Two news reports recently grabbed our attention. The first, authored by the McKinsey Global Institute, described the staggering rate at which automation will render many of today’s jobs obsolete. The second, from the Pew Research Center, affirmed the marked rise in partisanship and polarization in politics. Perhaps the only thing surpassing the gloominess of these headlines was how unsurprising they are. And yet there is something to feel good about: Harwood’s embrace of proficiency-based education is preparing students to negotiate these disruptive forces.

Under Harwood’s old academic model, the typical student graduated with the knowledge and skills necessary to thrive in the post-Harwood world. The problem was that graduation was not based on mastery of content and/or skills but merely on the ability to earn a minimum course score of 60 percent, a score sometimes achieved only by consideration of attendance and class participation. As a result, graduates of Harwood could be lacking as much as 40 percent of what, ideally, they should know or be able to do.

In order to earn a diploma in the proficiency-based system, students must demonstrate a range of skills, including problem-solving, creative thinking and communication. In other words, eligibility to graduate from Harwood is now based on students’ ability to demonstrate competency in 21st-century skills. Which brings us back to the headlines noted above.

Anticipating the job landscape 20 years from now is, of course, impossible. While it is certain, as the McKinsey report predicts, that automation will eliminate millions of existing jobs, it is not at all certain, as the report also points out, what the new jobs yet to be invented will entail. This is why the proficiency-based model of verifying skills competency is essential. By honing in on the most important and enduring skills of the 21st century (what, at Harwood, we call Learning Expectations) students have the best chance for success in a changing world. In Harwood math classes, for example, students are now assessed not only on how to find correct answers but on their ability to “create or identify strategies to solve a problem, adjusting the approach as needed.” By the time our students have entered the workforce, the equations may be different, but the problem-solving skills will be as relevant as ever.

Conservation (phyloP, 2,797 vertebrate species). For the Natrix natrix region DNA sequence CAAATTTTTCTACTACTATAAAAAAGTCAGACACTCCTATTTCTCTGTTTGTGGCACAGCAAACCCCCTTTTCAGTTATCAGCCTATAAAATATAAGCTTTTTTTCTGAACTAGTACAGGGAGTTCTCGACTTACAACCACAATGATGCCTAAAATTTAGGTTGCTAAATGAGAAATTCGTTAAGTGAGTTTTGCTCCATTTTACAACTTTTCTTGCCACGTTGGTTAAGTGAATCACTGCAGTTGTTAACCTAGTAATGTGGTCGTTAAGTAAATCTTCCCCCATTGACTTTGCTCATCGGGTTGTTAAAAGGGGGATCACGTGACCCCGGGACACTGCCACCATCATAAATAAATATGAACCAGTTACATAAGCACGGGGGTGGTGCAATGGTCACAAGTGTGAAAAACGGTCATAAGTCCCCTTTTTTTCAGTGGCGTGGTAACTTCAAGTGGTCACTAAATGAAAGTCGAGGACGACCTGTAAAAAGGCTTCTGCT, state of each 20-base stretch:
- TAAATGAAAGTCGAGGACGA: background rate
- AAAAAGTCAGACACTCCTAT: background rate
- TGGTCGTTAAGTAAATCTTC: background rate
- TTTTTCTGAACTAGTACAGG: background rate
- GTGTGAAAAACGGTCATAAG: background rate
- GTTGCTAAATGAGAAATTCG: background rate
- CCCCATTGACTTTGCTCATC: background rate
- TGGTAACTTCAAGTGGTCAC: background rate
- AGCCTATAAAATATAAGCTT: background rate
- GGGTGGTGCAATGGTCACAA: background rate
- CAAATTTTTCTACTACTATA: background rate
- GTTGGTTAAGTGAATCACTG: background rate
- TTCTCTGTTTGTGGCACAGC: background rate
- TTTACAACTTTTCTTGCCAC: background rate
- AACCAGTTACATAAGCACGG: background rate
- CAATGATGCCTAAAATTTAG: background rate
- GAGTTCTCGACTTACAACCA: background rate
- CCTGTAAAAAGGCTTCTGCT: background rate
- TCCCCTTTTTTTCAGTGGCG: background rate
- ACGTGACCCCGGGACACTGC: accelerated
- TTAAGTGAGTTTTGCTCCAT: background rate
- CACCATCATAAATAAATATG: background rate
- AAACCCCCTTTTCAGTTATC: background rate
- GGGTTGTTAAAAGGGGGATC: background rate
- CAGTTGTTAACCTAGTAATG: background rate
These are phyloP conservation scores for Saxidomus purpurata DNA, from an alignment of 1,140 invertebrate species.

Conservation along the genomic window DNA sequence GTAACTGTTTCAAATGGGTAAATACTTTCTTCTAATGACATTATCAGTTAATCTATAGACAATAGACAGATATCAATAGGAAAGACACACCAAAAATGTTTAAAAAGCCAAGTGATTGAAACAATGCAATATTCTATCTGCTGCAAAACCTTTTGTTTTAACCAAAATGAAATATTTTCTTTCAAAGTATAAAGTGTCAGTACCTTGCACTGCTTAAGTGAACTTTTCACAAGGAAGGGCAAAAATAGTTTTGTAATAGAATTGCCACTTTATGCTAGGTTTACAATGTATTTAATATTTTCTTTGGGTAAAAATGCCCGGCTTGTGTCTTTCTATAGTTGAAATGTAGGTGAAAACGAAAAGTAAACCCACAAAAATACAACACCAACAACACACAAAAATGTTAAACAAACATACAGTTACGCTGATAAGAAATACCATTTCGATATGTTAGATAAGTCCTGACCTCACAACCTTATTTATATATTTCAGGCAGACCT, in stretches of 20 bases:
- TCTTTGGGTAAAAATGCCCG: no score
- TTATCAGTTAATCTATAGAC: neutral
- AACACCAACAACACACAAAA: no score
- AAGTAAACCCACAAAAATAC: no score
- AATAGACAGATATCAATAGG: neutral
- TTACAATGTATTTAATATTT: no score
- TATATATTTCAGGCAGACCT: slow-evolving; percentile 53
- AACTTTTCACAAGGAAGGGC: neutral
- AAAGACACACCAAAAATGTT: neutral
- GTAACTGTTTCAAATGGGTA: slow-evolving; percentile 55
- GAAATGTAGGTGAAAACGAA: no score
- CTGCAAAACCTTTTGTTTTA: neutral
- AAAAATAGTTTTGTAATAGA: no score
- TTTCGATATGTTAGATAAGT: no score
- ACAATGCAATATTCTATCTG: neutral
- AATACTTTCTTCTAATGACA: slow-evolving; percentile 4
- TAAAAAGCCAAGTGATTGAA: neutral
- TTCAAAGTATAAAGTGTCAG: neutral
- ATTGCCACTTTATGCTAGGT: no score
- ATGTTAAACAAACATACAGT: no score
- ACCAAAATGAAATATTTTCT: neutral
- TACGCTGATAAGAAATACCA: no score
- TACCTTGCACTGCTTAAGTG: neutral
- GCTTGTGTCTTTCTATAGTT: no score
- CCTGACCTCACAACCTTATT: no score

One of the few areas of common ground between the political left and right seems, ironically, to be a sense of our polarization and the perception that views are not formed through objective facts but rather through emotion. Once formed, these views seem to grow louder and louder in the echo chambers of preferred media outlets. Again, we find solace that Harwood courses are teaching and assessing skills like how to use evidence and reasoning to defend an argument/claim. Whether in a humanities class or a science class, students must support their thinking with objective evidence – textual evidence, data from experiments. Simple appeals to emotion are not sufficient. Furthermore, teachers have embraced discussion-based classroom practices in which students participate in classroom dialogue. In this setting, students are required to use active listening skills and probing questions to build upon others’ ideas and deepen the conversation. Like problem-solving, this skill – precisely what our citizenry needs in order to return to a healthier and more vibrant civic discourse – is taught in a variety of classes across the curriculum, giving students repeated practice over the course of their high school career.

Perhaps the most important skill of all falls under Harwood’s Learning Expectation of self-direction: Persevere when presented with a problem or challenge. As we continue down the road of proficiency-based education, we will need to demonstrate perseverance to continue building and refining successful policies, processes and practices. If we, as a school community, can emulate the way of our students by solving problems and engaging in a healthy dialogue, brighter headlines will lie ahead.

Gershon, Deane and Ibson teach at Harwood Union.